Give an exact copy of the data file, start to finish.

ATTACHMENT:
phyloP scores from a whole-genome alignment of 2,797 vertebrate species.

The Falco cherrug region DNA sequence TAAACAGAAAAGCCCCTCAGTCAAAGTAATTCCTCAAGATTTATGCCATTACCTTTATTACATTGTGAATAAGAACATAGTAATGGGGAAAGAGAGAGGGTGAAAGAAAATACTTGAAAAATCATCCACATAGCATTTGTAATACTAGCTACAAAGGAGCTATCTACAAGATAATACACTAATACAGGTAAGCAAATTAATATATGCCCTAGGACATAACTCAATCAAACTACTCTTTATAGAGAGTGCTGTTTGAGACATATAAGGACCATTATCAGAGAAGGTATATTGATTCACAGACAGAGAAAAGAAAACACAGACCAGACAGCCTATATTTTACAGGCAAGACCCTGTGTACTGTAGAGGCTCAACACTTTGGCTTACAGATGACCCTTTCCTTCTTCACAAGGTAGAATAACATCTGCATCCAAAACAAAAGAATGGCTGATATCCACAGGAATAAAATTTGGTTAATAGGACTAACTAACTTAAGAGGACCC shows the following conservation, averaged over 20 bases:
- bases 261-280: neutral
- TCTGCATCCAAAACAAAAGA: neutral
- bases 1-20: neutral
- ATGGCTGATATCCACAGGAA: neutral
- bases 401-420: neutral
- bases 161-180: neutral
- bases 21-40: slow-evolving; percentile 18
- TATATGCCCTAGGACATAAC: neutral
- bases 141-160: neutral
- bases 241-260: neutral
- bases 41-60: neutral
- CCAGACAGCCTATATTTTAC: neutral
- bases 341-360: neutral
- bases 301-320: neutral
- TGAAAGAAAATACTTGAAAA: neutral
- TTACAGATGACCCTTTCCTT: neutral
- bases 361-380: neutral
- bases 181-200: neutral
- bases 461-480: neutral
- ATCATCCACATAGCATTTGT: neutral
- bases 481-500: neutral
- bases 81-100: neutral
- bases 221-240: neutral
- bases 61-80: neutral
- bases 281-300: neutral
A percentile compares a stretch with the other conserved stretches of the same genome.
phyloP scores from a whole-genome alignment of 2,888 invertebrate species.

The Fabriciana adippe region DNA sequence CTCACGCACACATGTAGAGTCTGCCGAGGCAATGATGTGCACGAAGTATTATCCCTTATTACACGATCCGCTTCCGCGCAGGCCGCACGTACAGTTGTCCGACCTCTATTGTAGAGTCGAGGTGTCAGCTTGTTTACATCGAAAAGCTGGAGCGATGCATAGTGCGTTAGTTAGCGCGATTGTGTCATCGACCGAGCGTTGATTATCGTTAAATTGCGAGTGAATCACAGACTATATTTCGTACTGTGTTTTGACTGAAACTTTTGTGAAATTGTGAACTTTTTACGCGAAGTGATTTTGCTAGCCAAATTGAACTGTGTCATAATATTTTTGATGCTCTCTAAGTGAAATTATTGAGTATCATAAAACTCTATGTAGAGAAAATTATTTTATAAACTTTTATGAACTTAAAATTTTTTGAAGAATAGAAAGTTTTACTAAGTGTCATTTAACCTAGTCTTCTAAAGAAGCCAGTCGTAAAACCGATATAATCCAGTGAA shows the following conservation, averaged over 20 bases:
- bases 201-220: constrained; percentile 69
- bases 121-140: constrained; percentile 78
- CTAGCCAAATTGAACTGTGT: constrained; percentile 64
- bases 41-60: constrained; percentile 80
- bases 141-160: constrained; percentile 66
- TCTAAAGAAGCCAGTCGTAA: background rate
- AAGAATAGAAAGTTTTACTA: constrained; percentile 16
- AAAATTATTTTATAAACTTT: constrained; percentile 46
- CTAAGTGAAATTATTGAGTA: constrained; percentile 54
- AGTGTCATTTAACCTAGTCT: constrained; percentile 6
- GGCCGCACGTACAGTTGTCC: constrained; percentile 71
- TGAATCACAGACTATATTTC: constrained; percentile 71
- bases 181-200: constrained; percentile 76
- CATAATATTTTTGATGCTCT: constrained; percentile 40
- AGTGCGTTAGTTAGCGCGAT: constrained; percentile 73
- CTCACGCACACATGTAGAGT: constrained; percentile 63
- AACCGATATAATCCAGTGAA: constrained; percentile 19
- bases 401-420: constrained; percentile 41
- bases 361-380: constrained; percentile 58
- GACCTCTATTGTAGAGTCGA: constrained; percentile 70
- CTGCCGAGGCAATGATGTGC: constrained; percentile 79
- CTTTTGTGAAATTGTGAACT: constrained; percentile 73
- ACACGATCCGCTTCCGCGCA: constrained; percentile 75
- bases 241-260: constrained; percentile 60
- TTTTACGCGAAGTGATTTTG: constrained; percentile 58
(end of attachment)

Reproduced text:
phyloP scores from a whole-genome alignment of 2,797 vertebrate species.

The Falco cherrug region DNA sequence TAAACAGAAAAGCCCCTCAGTCAAAGTAATTCCTCAAGATTTATGCCATTACCTTTATTACATTGTGAATAAGAACATAGTAATGGGGAAAGAGAGAGGGTGAAAGAAAATACTTGAAAAATCATCCACATAGCATTTGTAATACTAGCTACAAAGGAGCTATCTACAAGATAATACACTAATACAGGTAAGCAAATTAATATATGCCCTAGGACATAACTCAATCAAACTACTCTTTATAGAGAGTGCTGTTTGAGACATATAAGGACCATTATCAGAGAAGGTATATTGATTCACAGACAGAGAAAAGAAAACACAGACCAGACAGCCTATATTTTACAGGCAAGACCCTGTGTACTGTAGAGGCTCAACACTTTGGCTTACAGATGACCCTTTCCTTCTTCACAAGGTAGAATAACATCTGCATCCAAAACAAAAGAATGGCTGATATCCACAGGAATAAAATTTGGTTAATAGGACTAACTAACTTAAGAGGACCC shows the following conservation, averaged over 20 bases:
- bases 261-280: neutral
- TCTGCATCCAAAACAAAAGA: neutral
- bases 1-20: neutral
- ATGGCTGATATCCACAGGAA: neutral
- bases 401-420: neutral
- bases 161-180: neutral
- bases 21-40: slow-evolving; percentile 18
- TATATGCCCTAGGACATAAC: neutral
- bases 141-160: neutral
- bases 241-260: neutral
- bases 41-60: neutral
- CCAGACAGCCTATATTTTAC: neutral
- bases 341-360: neutral
- bases 301-320: neutral
- TGAAAGAAAATACTTGAAAA: neutral
- TTACAGATGACCCTTTCCTT: neutral
- bases 361-380: neutral
- bases 181-200: neutral
- bases 461-480: neutral
- ATCATCCACATAGCATTTGT: neutral
- bases 481-500: neutral
- bases 81-100: neutral
- bases 221-240: neutral
- bases 61-80: neutral
- bases 281-300: neutral
A percentile compares a stretch with the other conserved stretches of the same genome.
phyloP scores from a whole-genome alignment of 2,888 invertebrate species.

The Fabriciana adippe region DNA sequence CTCACGCACACATGTAGAGTCTGCCGAGGCAATGATGTGCACGAAGTATTATCCCTTATTACACGATCCGCTTCCGCGCAGGCCGCACGTACAGTTGTCCGACCTCTATTGTAGAGTCGAGGTGTCAGCTTGTTTACATCGAAAAGCTGGAGCGATGCATAGTGCGTTAGTTAGCGCGATTGTGTCATCGACCGAGCGTTGATTATCGTTAAATTGCGAGTGAATCACAGACTATATTTCGTACTGTGTTTTGACTGAAACTTTTGTGAAATTGTGAACTTTTTACGCGAAGTGATTTTGCTAGCCAAATTGAACTGTGTCATAATATTTTTGATGCTCTCTAAGTGAAATTATTGAGTATCATAAAACTCTATGTAGAGAAAATTATTTTATAAACTTTTATGAACTTAAAATTTTTTGAAGAATAGAAAGTTTTACTAAGTGTCATTTAACCTAGTCTTCTAAAGAAGCCAGTCGTAAAACCGATATAATCCAGTGAA shows the following conservation, averaged over 20 bases:
- bases 201-220: constrained; percentile 69
- bases 121-140: constrained; percentile 78
- CTAGCCAAATTGAACTGTGT: constrained; percentile 64
- bases 41-60: constrained; percentile 80
- bases 141-160: constrained; percentile 66
- TCTAAAGAAGCCAGTCGTAA: background rate
- AAGAATAGAAAGTTTTACTA: constrained; percentile 16
- AAAATTATTTTATAAACTTT: constrained; percentile 46
- CTAAGTGAAATTATTGAGTA: constrained; percentile 54
- AGTGTCATTTAACCTAGTCT: constrained; percentile 6
- GGCCGCACGTACAGTTGTCC: constrained; percentile 71
- TGAATCACAGACTATATTTC: constrained; percentile 71
- bases 181-200: constrained; percentile 76
- CATAATATTTTTGATGCTCT: constrained; percentile 40
- AGTGCGTTAGTTAGCGCGAT: constrained; percentile 73
- CTCACGCACACATGTAGAGT: constrained; percentile 63
- AACCGATATAATCCAGTGAA: constrained; percentile 19
- bases 401-420: constrained; percentile 41
- bases 361-380: constrained; percentile 58
- GACCTCTATTGTAGAGTCGA: constrained; percentile 70
- CTGCCGAGGCAATGATGTGC: constrained; percentile 79
- CTTTTGTGAAATTGTGAACT: constrained; percentile 73
- ACACGATCCGCTTCCGCGCA: constrained; percentile 75
- bases 241-260: constrained; percentile 60
- TTTTACGCGAAGTGATTTTG: constrained; percentile 58